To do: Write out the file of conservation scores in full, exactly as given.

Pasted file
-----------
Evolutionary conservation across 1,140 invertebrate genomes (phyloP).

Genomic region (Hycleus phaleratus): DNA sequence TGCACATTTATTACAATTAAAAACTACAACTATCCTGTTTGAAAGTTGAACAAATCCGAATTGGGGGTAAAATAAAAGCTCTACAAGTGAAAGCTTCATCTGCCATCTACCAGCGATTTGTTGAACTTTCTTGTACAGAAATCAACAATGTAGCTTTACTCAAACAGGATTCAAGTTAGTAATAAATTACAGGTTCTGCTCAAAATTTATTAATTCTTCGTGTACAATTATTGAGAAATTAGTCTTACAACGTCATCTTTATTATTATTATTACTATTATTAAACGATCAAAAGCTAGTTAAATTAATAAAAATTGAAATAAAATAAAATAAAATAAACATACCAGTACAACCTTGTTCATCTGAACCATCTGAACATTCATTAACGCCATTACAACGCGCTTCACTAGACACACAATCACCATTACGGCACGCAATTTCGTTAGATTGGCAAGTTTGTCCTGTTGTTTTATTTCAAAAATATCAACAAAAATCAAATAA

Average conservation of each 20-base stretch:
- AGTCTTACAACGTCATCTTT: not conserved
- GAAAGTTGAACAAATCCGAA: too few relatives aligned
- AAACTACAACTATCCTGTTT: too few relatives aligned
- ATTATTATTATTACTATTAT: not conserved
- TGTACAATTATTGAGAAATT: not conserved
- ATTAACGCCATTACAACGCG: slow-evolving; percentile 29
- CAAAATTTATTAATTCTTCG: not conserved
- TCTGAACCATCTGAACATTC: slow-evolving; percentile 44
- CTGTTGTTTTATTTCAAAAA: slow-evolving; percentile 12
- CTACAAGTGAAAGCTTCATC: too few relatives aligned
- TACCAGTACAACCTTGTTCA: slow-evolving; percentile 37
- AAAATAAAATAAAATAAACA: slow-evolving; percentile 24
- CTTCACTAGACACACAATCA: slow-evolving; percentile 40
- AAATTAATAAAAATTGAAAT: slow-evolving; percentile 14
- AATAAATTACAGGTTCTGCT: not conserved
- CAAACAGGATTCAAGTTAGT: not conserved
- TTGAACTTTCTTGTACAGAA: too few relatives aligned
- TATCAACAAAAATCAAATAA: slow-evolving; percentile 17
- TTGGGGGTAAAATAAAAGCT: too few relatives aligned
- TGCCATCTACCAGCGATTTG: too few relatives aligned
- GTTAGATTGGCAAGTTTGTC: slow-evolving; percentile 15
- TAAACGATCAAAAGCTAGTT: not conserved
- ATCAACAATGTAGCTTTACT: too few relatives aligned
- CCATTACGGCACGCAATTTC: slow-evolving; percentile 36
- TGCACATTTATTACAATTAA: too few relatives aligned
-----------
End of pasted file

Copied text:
Evolutionary conservation across 1,140 invertebrate genomes (phyloP).

Genomic region (Hycleus phaleratus): DNA sequence TGCACATTTATTACAATTAAAAACTACAACTATCCTGTTTGAAAGTTGAACAAATCCGAATTGGGGGTAAAATAAAAGCTCTACAAGTGAAAGCTTCATCTGCCATCTACCAGCGATTTGTTGAACTTTCTTGTACAGAAATCAACAATGTAGCTTTACTCAAACAGGATTCAAGTTAGTAATAAATTACAGGTTCTGCTCAAAATTTATTAATTCTTCGTGTACAATTATTGAGAAATTAGTCTTACAACGTCATCTTTATTATTATTATTACTATTATTAAACGATCAAAAGCTAGTTAAATTAATAAAAATTGAAATAAAATAAAATAAAATAAACATACCAGTACAACCTTGTTCATCTGAACCATCTGAACATTCATTAACGCCATTACAACGCGCTTCACTAGACACACAATCACCATTACGGCACGCAATTTCGTTAGATTGGCAAGTTTGTCCTGTTGTTTTATTTCAAAAATATCAACAAAAATCAAATAA

Average conservation of each 20-base stretch:
- AGTCTTACAACGTCATCTTT: not conserved
- GAAAGTTGAACAAATCCGAA: too few relatives aligned
- AAACTACAACTATCCTGTTT: too few relatives aligned
- ATTATTATTATTACTATTAT: not conserved
- TGTACAATTATTGAGAAATT: not conserved
- ATTAACGCCATTACAACGCG: slow-evolving; percentile 29
- CAAAATTTATTAATTCTTCG: not conserved
- TCTGAACCATCTGAACATTC: slow-evolving; percentile 44
- CTGTTGTTTTATTTCAAAAA: slow-evolving; percentile 12
- CTACAAGTGAAAGCTTCATC: too few relatives aligned
- TACCAGTACAACCTTGTTCA: slow-evolving; percentile 37
- AAAATAAAATAAAATAAACA: slow-evolving; percentile 24
- CTTCACTAGACACACAATCA: slow-evolving; percentile 40
- AAATTAATAAAAATTGAAAT: slow-evolving; percentile 14
- AATAAATTACAGGTTCTGCT: not conserved
- CAAACAGGATTCAAGTTAGT: not conserved
- TTGAACTTTCTTGTACAGAA: too few relatives aligned
- TATCAACAAAAATCAAATAA: slow-evolving; percentile 17
- TTGGGGGTAAAATAAAAGCT: too few relatives aligned
- TGCCATCTACCAGCGATTTG: too few relatives aligned
- GTTAGATTGGCAAGTTTGTC: slow-evolving; percentile 15
- TAAACGATCAAAAGCTAGTT: not conserved
- ATCAACAATGTAGCTTTACT: too few relatives aligned
- CCATTACGGCACGCAATTTC: slow-evolving; percentile 36
- TGCACATTTATTACAATTAA: too few relatives aligned